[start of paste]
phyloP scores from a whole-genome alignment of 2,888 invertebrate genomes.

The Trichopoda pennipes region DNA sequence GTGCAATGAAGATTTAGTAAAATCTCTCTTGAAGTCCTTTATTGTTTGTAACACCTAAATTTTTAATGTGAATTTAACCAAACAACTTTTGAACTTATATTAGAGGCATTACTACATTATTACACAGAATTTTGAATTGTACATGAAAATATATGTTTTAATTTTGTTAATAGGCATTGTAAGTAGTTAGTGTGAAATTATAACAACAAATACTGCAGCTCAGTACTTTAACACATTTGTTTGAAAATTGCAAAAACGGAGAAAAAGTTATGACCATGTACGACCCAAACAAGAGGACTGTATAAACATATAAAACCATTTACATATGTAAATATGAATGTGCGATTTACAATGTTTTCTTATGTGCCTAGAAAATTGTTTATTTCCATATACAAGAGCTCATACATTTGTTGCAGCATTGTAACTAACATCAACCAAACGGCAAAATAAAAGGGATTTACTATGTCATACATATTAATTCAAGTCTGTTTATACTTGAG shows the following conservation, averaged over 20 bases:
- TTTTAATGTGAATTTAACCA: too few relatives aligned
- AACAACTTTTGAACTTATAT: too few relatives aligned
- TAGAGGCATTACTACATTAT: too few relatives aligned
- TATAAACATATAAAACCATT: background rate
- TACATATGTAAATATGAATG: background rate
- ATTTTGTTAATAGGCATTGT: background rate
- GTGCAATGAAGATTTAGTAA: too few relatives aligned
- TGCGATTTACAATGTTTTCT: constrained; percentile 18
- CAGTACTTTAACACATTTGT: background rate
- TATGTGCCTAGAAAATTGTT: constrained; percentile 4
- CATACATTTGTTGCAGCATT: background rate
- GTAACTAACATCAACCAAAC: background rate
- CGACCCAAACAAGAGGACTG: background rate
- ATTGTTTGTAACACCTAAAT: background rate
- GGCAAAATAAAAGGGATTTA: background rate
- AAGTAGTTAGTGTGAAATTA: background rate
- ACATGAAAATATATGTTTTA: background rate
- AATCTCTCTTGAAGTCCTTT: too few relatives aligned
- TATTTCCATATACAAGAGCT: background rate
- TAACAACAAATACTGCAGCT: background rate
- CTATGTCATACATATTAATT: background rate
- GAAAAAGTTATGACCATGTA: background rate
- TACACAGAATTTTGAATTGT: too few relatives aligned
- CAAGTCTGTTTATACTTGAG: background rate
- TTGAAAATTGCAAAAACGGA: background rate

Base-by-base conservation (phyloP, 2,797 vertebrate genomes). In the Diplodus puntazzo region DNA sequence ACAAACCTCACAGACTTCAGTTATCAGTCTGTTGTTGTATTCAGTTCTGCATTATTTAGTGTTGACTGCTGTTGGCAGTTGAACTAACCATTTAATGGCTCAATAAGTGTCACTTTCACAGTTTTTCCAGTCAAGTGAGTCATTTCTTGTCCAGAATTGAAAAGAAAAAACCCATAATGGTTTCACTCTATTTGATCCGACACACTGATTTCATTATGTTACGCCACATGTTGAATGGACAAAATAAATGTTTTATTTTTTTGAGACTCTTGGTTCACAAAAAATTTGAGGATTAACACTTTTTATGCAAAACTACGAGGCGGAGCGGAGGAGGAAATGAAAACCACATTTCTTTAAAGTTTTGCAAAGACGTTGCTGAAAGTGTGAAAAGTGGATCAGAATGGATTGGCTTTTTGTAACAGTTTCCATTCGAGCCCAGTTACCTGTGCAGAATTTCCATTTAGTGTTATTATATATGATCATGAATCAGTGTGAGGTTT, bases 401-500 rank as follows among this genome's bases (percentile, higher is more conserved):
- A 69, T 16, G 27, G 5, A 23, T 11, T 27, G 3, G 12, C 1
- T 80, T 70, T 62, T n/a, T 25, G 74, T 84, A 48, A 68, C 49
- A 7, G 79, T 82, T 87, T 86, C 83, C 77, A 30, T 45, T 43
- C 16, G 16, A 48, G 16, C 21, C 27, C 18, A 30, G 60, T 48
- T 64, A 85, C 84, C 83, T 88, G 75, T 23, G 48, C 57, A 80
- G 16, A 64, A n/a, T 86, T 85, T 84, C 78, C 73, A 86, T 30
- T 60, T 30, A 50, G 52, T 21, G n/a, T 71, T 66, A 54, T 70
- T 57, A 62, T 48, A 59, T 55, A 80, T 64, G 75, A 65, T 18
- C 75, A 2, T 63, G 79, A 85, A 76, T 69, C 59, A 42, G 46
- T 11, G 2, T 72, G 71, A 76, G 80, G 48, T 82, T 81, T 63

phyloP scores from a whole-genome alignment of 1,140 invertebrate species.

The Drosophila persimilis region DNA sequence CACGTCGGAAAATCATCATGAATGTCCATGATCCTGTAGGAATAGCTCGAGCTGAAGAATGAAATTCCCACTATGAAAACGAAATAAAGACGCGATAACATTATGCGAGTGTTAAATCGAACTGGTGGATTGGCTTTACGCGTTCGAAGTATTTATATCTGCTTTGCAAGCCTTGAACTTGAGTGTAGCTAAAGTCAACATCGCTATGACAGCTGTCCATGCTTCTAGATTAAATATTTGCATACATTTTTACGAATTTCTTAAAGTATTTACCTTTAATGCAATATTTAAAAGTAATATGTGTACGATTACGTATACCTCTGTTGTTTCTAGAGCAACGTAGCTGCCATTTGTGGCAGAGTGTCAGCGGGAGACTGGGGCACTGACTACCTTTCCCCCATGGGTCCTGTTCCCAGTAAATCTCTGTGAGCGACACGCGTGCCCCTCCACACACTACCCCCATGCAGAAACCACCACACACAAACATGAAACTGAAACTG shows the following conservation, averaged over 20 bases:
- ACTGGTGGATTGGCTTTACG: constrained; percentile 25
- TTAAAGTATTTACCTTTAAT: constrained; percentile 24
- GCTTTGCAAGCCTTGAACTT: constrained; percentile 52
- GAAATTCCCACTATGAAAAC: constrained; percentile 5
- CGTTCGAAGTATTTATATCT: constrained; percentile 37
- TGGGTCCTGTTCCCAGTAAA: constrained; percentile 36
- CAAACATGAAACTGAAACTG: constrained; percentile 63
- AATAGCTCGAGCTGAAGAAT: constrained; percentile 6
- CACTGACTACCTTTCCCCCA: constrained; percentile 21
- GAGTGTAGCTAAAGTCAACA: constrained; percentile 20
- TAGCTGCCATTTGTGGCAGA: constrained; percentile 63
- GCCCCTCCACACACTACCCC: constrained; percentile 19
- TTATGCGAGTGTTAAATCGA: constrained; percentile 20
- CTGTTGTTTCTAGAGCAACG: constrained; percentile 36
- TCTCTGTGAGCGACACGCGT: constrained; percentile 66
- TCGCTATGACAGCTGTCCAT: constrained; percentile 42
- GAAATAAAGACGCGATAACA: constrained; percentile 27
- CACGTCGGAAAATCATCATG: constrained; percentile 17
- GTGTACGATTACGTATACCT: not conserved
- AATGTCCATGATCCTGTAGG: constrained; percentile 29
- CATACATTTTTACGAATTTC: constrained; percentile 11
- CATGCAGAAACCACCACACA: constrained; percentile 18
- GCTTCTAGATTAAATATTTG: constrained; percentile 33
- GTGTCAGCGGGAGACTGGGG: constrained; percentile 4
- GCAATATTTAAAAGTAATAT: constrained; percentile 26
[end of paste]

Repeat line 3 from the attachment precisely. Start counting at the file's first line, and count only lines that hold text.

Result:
- TTTTAATGTGAATTTAACCA: too few relatives aligned